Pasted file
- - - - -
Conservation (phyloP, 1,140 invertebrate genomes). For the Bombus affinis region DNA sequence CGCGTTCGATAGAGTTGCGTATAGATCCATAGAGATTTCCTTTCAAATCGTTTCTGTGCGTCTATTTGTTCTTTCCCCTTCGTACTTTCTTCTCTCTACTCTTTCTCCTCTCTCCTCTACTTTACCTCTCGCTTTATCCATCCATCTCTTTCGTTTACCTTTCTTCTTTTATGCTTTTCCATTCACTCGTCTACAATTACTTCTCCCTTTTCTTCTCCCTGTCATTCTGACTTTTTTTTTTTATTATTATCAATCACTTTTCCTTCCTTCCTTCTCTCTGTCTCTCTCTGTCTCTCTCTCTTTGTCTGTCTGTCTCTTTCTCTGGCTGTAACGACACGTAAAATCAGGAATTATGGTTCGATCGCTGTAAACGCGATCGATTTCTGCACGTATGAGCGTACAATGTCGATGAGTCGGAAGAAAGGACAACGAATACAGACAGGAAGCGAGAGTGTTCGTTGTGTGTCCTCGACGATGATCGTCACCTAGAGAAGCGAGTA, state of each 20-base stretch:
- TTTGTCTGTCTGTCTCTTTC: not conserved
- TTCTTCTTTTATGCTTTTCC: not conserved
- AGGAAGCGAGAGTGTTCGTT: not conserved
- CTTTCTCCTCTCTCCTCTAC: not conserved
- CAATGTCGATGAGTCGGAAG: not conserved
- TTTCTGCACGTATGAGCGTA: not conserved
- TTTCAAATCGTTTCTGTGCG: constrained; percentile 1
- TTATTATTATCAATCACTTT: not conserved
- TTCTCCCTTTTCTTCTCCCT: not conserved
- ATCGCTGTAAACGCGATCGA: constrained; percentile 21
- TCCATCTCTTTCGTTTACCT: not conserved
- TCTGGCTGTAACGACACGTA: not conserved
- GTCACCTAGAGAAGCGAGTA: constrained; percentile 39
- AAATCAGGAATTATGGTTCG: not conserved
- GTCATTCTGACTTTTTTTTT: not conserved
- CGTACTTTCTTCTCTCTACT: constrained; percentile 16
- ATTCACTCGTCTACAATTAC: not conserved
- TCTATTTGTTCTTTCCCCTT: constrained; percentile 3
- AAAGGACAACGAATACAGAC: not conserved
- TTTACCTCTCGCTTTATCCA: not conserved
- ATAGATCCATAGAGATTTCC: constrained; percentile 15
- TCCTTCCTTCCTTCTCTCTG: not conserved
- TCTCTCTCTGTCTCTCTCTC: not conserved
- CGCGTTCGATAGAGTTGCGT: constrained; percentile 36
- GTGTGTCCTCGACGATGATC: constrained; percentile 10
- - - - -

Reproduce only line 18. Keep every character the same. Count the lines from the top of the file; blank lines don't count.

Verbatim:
- ATTCACTCGTCTACAATTAC: not conserved